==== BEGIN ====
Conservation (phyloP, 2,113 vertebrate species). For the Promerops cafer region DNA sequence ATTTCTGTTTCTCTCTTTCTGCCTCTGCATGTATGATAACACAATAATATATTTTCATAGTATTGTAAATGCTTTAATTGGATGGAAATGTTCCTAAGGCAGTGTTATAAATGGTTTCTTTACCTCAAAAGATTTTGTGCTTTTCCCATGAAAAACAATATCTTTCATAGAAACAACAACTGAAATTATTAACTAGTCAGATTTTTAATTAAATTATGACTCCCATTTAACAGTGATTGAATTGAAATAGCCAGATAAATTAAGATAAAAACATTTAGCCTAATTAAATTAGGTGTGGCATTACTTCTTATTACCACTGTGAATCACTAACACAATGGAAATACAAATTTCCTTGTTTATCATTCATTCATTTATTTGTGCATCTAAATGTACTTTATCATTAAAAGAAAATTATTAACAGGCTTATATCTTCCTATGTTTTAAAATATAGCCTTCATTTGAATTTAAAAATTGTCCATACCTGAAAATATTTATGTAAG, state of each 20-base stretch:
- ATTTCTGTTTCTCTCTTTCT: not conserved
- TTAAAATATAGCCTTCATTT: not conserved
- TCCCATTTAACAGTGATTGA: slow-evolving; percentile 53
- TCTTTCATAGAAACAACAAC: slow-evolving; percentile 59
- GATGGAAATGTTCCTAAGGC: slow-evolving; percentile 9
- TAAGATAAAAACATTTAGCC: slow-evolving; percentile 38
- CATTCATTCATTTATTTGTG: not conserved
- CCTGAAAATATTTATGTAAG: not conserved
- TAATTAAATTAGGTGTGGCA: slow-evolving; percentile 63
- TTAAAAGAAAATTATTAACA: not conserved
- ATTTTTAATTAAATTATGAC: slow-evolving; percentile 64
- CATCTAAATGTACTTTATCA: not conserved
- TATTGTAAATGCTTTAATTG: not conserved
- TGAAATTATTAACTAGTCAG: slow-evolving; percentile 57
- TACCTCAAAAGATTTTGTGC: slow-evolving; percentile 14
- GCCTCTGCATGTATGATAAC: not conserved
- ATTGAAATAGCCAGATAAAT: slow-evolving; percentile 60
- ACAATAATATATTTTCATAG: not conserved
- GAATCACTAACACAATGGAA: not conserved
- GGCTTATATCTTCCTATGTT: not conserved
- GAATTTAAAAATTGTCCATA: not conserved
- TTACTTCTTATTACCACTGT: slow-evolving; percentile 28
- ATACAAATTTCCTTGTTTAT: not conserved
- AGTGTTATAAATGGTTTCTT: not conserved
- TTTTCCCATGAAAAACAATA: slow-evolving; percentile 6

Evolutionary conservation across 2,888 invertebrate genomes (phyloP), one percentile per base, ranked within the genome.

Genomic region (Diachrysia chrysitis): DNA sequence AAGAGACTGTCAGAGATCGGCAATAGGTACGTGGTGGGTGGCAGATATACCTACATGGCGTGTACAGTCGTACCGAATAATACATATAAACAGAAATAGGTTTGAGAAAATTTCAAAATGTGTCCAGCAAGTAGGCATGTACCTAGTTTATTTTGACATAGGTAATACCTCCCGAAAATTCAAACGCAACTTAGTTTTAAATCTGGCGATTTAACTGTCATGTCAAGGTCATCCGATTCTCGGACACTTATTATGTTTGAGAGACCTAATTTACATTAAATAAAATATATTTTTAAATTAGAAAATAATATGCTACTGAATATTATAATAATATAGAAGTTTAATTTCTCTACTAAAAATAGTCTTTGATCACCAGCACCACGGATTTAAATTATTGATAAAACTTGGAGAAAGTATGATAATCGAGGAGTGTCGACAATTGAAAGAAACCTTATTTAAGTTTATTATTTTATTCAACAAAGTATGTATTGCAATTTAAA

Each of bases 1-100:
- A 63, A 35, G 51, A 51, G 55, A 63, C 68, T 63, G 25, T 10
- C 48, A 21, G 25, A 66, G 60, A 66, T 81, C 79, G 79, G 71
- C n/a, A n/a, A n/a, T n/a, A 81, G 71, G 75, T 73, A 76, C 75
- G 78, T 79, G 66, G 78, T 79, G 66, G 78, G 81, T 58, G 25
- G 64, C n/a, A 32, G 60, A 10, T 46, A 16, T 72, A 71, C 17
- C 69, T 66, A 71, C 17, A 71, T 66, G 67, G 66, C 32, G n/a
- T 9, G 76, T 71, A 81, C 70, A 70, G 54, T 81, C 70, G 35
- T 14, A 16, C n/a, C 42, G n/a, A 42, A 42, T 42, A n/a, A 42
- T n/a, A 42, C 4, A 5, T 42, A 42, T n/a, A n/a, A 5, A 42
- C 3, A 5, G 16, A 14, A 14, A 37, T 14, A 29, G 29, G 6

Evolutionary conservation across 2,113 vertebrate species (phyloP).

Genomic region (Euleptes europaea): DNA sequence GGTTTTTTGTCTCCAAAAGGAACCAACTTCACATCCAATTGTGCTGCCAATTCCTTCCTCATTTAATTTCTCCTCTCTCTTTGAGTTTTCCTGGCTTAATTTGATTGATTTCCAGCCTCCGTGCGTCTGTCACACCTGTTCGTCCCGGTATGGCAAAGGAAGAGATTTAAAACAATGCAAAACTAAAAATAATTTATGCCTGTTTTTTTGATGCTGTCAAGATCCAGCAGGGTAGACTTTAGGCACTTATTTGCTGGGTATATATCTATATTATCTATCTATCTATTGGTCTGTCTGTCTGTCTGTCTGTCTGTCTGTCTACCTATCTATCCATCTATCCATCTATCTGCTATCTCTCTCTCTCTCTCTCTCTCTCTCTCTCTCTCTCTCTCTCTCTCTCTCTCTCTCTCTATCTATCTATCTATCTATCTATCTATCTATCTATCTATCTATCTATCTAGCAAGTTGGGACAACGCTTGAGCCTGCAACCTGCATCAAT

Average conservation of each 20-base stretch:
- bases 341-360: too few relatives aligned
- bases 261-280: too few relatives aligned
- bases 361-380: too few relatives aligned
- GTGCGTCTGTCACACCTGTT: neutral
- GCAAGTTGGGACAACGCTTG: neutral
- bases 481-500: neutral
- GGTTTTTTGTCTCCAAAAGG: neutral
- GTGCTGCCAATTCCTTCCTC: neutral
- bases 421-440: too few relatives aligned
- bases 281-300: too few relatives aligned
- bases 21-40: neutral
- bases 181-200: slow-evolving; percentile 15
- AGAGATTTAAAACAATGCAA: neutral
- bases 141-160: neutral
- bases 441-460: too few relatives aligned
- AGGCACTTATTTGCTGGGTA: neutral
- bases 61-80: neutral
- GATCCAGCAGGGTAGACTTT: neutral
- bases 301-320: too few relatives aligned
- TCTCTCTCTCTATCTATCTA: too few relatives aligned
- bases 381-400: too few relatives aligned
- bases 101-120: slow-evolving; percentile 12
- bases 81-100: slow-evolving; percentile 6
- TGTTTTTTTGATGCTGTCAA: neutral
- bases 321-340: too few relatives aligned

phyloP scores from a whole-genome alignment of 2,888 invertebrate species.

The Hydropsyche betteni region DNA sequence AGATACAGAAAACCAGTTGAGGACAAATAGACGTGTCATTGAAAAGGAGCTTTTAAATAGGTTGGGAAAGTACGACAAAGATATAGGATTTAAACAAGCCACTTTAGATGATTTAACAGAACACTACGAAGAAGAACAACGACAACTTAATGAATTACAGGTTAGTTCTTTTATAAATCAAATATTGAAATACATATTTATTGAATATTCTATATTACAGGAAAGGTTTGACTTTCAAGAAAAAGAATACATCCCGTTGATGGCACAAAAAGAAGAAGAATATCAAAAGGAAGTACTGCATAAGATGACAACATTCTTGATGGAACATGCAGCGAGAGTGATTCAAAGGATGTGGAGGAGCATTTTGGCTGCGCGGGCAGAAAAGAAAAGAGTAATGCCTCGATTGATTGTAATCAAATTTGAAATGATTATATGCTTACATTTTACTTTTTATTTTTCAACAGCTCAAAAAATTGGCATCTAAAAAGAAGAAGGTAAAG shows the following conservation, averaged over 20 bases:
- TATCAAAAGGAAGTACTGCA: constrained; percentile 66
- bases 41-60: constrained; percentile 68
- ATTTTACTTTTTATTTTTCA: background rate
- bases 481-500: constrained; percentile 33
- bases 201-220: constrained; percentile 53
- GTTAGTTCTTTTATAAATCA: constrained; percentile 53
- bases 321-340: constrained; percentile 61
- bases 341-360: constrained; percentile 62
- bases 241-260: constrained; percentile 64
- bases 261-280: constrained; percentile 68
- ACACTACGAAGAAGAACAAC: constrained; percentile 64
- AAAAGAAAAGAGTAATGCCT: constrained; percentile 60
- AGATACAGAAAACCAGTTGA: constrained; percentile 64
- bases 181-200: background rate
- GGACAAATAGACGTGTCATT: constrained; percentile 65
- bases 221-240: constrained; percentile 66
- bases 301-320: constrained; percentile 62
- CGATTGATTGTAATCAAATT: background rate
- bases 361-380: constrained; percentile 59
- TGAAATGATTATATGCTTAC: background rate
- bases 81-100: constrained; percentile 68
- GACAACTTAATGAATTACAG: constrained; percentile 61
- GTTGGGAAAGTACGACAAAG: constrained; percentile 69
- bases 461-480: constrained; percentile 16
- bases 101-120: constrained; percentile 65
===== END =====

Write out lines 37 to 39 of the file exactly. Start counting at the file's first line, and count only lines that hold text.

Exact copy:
- T 14, A 16, C n/a, C 42, G n/a, A 42, A 42, T 42, A n/a, A 42
- T n/a, A 42, C 4, A 5, T 42, A 42, T n/a, A n/a, A 5, A 42
- C 3, A 5, G 16, A 14, A 14, A 37, T 14, A 29, G 29, G 6